If I Ever Get Out of Here…

…I’m going to Katmandu. 

In the meantime, however, I’ll share these pictures that Carson City’s Anne Macquarie took on her recent visit to Nepal.

Fruit Bike
Fruit Bike

Anne says,

Here are pictures of alternative transportation and bike business opportunities in Kathmandu. Actually, walking is the principal method of transport, motorcycles second, then cars, then bikes. Cars creep slowly through pedestrian-clogged streets.

When I was there 25 years ago, big, clunky black Chinese-made bikes were in common use, but when the recent 10-year-long Maoist insurgency in the countryside caused many to flee their villages to live in Kathmandu, the city itself and the Kathmandu Valley in general exploded in population, clogging the streets. At the same time, motorcycles became available, and people switched from bicycles to motorcycles, leaving only the few hardy cyclists like those pictured. Bicycle rickshaws are still in common use though. Rickshaw-wallahs have a hard life, usually living only a few years or months past the time when they finally pay off the loan they got to buy the rickshaw.


I’ve always thought it’d be cool to have a bicycle based business, but after reading this, I’m not sure I’d want to setup shop in Kathmandu! I will have to pick a different business venture, should I ever get out of here.

Water Bike
Water Bike

Thanks for the fascinating pictures and words, Anne!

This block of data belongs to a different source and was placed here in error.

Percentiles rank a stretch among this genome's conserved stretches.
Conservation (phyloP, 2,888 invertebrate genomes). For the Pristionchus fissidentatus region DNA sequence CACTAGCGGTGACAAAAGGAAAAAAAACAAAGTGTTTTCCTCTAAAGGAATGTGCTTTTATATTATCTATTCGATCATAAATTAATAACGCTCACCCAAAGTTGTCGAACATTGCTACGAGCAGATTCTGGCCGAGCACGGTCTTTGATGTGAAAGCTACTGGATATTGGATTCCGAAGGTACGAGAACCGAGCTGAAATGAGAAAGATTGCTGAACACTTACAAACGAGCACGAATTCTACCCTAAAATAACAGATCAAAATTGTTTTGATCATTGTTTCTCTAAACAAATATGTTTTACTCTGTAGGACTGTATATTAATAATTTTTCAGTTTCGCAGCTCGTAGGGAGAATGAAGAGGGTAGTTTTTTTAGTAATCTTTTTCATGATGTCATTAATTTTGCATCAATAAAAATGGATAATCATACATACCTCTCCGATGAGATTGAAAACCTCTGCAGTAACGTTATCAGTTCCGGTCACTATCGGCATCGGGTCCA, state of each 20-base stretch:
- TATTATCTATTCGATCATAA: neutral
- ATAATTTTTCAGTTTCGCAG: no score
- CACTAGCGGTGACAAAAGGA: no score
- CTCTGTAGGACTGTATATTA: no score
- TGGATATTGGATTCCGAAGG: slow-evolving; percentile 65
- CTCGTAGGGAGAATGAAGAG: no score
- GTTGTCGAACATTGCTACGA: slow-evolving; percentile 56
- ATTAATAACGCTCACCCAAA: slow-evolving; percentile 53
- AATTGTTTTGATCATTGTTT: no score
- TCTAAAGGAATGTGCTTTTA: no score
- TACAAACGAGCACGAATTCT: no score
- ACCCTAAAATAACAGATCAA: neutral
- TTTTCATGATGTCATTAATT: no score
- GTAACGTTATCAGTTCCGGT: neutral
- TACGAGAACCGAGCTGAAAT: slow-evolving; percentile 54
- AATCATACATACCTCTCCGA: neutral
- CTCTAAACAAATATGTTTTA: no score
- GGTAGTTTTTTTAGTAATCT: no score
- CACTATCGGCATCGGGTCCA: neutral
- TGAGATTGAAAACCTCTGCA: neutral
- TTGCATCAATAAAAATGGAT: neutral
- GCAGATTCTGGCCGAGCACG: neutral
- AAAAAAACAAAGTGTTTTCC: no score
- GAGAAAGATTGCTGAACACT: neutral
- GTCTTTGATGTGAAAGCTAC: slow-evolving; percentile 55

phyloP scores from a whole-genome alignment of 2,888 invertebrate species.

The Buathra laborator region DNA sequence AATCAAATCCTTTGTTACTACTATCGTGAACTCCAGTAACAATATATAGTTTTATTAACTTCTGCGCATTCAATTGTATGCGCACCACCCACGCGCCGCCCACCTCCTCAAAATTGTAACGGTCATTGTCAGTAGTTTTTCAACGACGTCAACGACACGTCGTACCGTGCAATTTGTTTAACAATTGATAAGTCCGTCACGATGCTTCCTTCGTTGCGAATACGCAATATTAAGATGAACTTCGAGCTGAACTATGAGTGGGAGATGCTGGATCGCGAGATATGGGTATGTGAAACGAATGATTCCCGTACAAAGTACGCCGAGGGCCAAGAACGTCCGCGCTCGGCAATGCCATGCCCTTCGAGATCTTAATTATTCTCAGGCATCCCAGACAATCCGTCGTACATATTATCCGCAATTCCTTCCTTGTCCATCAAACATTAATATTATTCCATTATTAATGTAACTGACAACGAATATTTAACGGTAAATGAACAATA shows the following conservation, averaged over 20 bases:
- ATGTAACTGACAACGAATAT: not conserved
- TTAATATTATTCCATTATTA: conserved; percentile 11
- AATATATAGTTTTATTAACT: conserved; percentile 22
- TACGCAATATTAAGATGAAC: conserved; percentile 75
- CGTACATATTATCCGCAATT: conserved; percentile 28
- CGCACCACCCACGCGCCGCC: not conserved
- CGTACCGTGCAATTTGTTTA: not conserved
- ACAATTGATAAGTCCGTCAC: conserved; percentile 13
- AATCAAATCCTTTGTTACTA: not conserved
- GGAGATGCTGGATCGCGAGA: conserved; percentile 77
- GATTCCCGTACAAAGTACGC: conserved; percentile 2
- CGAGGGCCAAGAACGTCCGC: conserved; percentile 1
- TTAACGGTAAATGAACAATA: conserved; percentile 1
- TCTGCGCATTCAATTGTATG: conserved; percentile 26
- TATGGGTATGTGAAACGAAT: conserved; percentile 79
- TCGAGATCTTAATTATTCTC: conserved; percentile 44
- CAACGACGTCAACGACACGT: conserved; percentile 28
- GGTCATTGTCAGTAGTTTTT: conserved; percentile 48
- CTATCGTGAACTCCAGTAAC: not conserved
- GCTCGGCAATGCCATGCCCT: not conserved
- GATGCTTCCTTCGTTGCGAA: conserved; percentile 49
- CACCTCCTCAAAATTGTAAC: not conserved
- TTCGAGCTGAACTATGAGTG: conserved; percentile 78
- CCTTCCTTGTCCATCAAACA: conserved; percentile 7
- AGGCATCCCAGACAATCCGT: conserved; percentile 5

7 thoughts on “If I Ever Get Out of Here…

  1. I’m with Morgan. That picture is very cool.
    Have you ever seen the Wes Anderson film “The Darjeeling Limited”? Photo reminds me of that.
    Very cool film by the way (IMHO) but set in India.
    P.S. Bob Segar ROCKS! :^)

  2. I’m sure if you were able to set up shop and offer very affordable bicycles and rickshaws, you’d make a good living and would be a savior to these people. I’m sure their barter system is pretty standard too.

    Make sure you get all your shots before heading out to this venture.

  3. One of the people I was traveling with has a brother who spent nine years in Calcutta working on new rickshaw designs to make rickshaw driving easier. He tried lots of things but most of them added too much to the cost of the rickshaw to be practical. He finally came up with a light, simple second gear (most rickshaws have only one) so the wallahs could pedal uphill slightly more easily. Apparently the innovation was a great success, and was copied by small rickshaw manufacturers all over India.

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